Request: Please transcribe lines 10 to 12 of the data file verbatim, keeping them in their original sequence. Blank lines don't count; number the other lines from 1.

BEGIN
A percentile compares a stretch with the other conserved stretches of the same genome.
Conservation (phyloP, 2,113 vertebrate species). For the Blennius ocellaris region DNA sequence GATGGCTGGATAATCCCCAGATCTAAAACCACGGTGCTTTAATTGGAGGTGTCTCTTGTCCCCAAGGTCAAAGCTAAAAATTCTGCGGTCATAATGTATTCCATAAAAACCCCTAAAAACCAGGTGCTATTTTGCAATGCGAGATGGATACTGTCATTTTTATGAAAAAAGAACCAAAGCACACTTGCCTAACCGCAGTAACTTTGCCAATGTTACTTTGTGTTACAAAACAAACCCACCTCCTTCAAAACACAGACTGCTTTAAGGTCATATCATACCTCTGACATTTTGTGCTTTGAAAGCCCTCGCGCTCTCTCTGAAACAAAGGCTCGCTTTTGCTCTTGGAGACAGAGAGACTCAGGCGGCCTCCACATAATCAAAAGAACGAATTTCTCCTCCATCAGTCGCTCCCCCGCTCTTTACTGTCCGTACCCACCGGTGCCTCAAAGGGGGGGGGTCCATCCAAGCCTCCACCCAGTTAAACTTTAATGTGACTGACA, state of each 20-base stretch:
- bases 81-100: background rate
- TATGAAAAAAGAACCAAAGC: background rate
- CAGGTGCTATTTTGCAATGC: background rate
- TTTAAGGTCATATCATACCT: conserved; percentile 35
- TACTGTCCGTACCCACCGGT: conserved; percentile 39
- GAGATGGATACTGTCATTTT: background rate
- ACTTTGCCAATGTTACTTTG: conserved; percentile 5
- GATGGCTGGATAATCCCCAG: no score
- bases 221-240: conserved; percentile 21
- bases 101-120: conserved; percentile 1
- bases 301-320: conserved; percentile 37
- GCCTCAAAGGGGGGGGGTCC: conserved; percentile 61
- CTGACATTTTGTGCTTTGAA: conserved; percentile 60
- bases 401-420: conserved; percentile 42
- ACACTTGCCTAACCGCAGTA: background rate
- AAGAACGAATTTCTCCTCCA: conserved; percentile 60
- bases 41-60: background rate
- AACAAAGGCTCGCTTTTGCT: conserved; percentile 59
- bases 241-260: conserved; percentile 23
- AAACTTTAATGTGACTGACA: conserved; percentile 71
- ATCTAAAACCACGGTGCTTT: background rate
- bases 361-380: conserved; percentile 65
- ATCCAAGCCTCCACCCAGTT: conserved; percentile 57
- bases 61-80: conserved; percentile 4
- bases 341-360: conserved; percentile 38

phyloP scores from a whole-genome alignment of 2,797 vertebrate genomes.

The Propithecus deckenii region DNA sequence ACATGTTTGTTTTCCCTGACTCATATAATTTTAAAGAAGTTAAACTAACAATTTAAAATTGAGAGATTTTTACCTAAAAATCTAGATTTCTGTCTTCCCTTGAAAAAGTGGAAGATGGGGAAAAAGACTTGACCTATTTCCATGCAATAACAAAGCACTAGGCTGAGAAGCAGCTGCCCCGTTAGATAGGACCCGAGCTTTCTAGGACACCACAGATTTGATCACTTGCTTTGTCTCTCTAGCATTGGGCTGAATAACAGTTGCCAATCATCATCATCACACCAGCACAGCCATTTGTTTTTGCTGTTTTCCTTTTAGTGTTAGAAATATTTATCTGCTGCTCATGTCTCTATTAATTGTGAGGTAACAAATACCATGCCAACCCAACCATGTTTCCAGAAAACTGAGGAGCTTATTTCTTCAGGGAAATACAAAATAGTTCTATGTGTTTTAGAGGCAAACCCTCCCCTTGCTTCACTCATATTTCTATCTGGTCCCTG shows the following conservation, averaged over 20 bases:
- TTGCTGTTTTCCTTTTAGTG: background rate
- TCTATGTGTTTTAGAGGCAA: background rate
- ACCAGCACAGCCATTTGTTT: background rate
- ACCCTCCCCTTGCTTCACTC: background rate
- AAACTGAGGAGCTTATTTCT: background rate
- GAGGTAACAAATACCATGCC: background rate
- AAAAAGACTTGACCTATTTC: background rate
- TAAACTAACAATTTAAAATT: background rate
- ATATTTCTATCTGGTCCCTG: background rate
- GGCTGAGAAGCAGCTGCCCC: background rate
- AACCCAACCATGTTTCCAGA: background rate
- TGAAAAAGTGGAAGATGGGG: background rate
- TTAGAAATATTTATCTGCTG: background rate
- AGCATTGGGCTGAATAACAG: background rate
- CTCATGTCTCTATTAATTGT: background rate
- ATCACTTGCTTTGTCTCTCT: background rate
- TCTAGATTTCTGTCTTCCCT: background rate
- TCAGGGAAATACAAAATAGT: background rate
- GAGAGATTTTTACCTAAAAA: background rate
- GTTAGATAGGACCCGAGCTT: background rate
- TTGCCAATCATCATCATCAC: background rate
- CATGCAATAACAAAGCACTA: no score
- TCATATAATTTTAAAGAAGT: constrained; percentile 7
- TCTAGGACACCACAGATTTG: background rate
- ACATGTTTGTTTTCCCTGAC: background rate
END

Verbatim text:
- GATGGCTGGATAATCCCCAG: no score
- bases 221-240: conserved; percentile 21
- bases 101-120: conserved; percentile 1